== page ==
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  • #76
    Doctors call cancer patients cured after gene therapy a decade ago

    In a study published Wednesday, doctors from the University of Pennsylvania said cancer in two patients is not detectable more than a decade after a treatment known as CAR T cell therapy.

    An early trial of the CAR T treatment was conducted in 2010 on three patients with chronic lymphocytic leukemia. The therapy removes the white blood cells that fight viruses from a patient's body in order to genetically engineer them to fight cancer before infusing them back into the patient’s circulation, The New York Times reported.

    “We thought they would be gone in a month or two,” Carl June, the trial's principal investigator, told the Times of the cells used in the treatment.

    But on Wednesday, June, along with J. Joseph Melenhorst and David Porter, published a report in Nature saying that the cancer in two of the patients in the trial was gone, and the CAR T cells were still in their bloodstreams.

    “CAR T cells remained detectable more than ten years after infusion, with sustained remission in both patients,” the report said.

    “I’m doing great right now. I’m still very active. I was running half marathons until 2018,” 75-year-old Doug Olson, one of the patients in the trial, told The Associated Press. “This is a cure. And they don’t use the word lightly.”

    The CAR T treatment has also been known to cause serious side effects including high fevers, comas, extremely low blood pressure and death. The treatment type has not yet been successful on solid tumor forms of cancer such as those found in breast and prostate cancer patients, the Times added.

    “Now we can finally say the word ‘cure’ with CAR T cells,” June added to the Times.

    Keep your friends close and your enemies closer


    • #77
      The search for next-generation cancer treatments

      A flood of cancer drugs has entered the market over the last decade, and some have been game changers for treating the disease.
      • However, most are yielding only incremental advances: They're important to patients, but may be ballooning the already enormous cost of cancer care.

      Why it matters: Some experts argue that the financial incentives to develop drugs mimicking those already on the market are detrimental to patients because they divert resources from truly transformative discoveries.

      What's happening: Immunotherapies — which harness a person's own immune system to fight cancer cells — have attracted the most attention.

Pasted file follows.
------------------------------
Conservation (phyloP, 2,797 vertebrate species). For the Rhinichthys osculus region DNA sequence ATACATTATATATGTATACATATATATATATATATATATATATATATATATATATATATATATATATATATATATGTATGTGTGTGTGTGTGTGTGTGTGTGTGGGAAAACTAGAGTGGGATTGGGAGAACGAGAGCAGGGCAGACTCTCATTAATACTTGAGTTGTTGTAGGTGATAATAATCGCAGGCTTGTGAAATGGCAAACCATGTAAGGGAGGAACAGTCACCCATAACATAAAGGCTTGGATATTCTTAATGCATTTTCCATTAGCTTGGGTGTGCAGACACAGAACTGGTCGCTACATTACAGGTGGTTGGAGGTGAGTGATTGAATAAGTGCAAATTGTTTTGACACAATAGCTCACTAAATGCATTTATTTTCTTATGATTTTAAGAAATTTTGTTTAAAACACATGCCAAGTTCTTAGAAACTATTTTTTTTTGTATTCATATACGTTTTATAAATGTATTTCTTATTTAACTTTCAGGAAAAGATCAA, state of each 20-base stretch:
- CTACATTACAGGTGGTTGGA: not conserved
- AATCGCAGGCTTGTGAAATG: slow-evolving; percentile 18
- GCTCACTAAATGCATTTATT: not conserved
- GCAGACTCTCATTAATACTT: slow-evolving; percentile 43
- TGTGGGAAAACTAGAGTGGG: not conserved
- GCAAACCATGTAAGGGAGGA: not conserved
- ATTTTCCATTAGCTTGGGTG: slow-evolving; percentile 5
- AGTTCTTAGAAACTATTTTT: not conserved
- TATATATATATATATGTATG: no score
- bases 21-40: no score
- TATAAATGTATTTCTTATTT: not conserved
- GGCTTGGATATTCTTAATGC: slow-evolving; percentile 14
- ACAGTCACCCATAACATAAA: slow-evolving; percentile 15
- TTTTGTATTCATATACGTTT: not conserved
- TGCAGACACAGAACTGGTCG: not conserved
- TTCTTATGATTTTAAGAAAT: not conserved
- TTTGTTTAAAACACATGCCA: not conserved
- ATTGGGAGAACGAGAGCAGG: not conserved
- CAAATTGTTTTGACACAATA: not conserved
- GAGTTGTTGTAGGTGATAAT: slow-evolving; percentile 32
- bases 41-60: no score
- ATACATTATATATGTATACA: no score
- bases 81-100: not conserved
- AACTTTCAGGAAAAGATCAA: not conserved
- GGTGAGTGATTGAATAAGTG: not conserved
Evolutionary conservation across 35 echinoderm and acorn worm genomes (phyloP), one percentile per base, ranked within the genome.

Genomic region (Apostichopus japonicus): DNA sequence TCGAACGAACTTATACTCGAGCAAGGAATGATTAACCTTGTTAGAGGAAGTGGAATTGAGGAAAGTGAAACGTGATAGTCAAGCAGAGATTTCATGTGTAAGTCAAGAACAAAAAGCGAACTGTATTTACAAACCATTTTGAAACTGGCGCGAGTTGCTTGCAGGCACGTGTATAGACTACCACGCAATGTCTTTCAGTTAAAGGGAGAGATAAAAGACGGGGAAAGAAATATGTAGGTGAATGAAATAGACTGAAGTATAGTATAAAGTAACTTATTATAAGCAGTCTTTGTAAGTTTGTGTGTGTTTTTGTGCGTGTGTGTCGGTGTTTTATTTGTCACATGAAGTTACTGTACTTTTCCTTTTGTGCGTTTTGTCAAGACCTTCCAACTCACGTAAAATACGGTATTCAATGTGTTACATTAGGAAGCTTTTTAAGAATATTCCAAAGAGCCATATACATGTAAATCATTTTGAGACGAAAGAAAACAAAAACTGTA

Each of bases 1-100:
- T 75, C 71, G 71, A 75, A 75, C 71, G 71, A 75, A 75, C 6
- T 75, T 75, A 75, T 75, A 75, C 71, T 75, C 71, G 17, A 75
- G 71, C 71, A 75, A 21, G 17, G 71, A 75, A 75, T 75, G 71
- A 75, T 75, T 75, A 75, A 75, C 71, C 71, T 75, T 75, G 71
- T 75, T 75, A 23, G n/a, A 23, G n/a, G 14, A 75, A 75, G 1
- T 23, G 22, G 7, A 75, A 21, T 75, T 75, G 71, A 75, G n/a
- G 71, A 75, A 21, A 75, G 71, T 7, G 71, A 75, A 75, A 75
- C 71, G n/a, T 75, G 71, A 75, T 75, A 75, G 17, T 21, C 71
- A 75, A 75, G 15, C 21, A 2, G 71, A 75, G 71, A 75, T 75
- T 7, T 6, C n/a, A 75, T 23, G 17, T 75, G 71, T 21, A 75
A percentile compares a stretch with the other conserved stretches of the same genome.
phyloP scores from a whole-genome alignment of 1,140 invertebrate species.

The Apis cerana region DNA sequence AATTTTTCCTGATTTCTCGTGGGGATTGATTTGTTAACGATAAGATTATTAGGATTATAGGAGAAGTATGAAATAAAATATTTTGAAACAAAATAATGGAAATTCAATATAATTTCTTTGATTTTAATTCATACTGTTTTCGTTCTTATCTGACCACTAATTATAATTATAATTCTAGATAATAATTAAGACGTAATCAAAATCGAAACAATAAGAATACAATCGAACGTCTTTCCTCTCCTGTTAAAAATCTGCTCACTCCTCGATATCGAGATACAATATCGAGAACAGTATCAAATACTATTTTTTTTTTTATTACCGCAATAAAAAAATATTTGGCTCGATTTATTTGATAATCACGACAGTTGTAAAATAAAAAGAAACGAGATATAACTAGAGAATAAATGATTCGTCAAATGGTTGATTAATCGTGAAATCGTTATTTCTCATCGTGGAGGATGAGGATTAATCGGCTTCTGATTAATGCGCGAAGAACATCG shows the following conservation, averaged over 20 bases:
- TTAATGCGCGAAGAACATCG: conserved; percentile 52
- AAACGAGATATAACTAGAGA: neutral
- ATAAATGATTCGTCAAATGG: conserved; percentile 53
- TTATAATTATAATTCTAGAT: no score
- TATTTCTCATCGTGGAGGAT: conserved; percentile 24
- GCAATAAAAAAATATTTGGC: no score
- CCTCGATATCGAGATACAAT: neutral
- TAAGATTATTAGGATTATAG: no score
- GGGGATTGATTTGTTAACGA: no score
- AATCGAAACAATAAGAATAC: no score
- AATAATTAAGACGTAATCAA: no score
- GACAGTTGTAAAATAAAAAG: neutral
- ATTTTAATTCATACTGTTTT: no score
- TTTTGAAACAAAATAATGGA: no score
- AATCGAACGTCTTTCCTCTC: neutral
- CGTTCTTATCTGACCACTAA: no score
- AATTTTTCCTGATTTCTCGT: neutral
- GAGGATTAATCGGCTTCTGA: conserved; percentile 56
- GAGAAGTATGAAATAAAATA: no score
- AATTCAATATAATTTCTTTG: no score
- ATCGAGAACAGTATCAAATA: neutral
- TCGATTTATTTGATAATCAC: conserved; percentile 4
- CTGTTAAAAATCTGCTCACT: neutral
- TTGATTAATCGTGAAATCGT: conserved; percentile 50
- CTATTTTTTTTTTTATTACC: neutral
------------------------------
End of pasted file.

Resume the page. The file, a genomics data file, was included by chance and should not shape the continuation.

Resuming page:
• CAR-T therapies, which modify a person's immune cells to attack cancer cells, have been successful in treating some blood cancers and melanoma. Researchers are now trying to adapt them for treating breast, lung and other "solid tumor" cancers.
      • Checkpoint inhibitordrugs — like Keytruda and Yervoy — block specific proteins on the immune system's T cells so they can attack cancer cells. Several have been approved by the FDA to treat breast, cervical, colon and other cancers.
      • Keytruda, for example, has significantly improved the survival rates of patients with non-small cell lung cancer, though it still hovers at just 23% over five years in patients who haven't previously received other treatments and is even lower in those who have.

      Reality check: The treatments are expensive. They only work in some people — and it isn't clear why.
      By the numbers: The number of cancer drugs approved by the FDA rose from eight in 2009 to 57 in 2020, according to a study published in JAMA Network Open in December.
      • But of the 332 approvals over those 12 years, only 16% were based on new drug approaches.
      • The rest were additional approvals of an existing drug or first approvals of a "me-too" drug that enters an existing class of treatment.

      The big picture: The U.S. spends hundreds of billions of dollars on cancer care each year, a portion of which is paid out of pocket by patients themselves.
      • But experts question how much the last decade of advances have actually moved the needle.
      • The 92 new cancer drugs approved for the first time between 2000 and 2016 extended overall survival by a median of only 2.4 months — or 73 days, according to a 2020 study in JAMA Network Open.
      • “Patients need choices and the marketplace needs competition, but unfortunately so much of drug development is redundant without a meaningful improvement in outcomes or lower costs for patients," said former FDA deputy commissioner and NIH oncologist Anand Shah.

      The other side: Pharmaceutical Research and Manufacturers of America, the drug industry trade group, said the studies “are biased and seem intended to diminish the massive progress that has been made in the last three decades to bring cancer deaths down and the incalculable value of the hope and extended life these treatments bring to people with cancer and their families."

      Between the lines: Some of these approvals allowed new types of drugs to be used for different tumors, which is clearly meaningful to patients. And me-too drugs can also have value, like if they have milder side effects in a particular patient or are more convenient to administer.
      • But overall, even as the total number of drug approvals spiked each year, the portion of those drugs that were truly novel declined, according to the JAMA study.
      • Since blockbuster drugs are known to work on a particular target, companies "keep tweaking that pathway and coming up with variations on a theme, and that does come at the exclusion of other potentially novel targets," says Russell Pachynski, a professor of oncology at Washington University in St. Louis who specializes in prostate cancer.

      Plus, me-too drugs don't drive down drug prices.
      • "When you’re getting to a 5th and 6th cancer drug in a class, you’re not addressing that unmet medical need, but you’re also not getting price competition. Multiple drugs in a class of cancer medications don’t lead to reduced prices," said Aaron Kesselheim, a professor of medicine at Harvard Medical School.

      The other side: Although these new precision therapies are expensive and have had narrow success, the hope is they'll eventually offer a better approach than the current system of going through a list of treatment options to find one that works.
      • "If it is effective, [CAR-T] is a one dose therapy — once and done," says Yvonne Chen, a scientist at UCLA who designs CAR-T cells.Factoring in the total cost of medical care, "it is far more economically efficient compared to having three, four, five lines of therapies that eventually fail or fail from that start."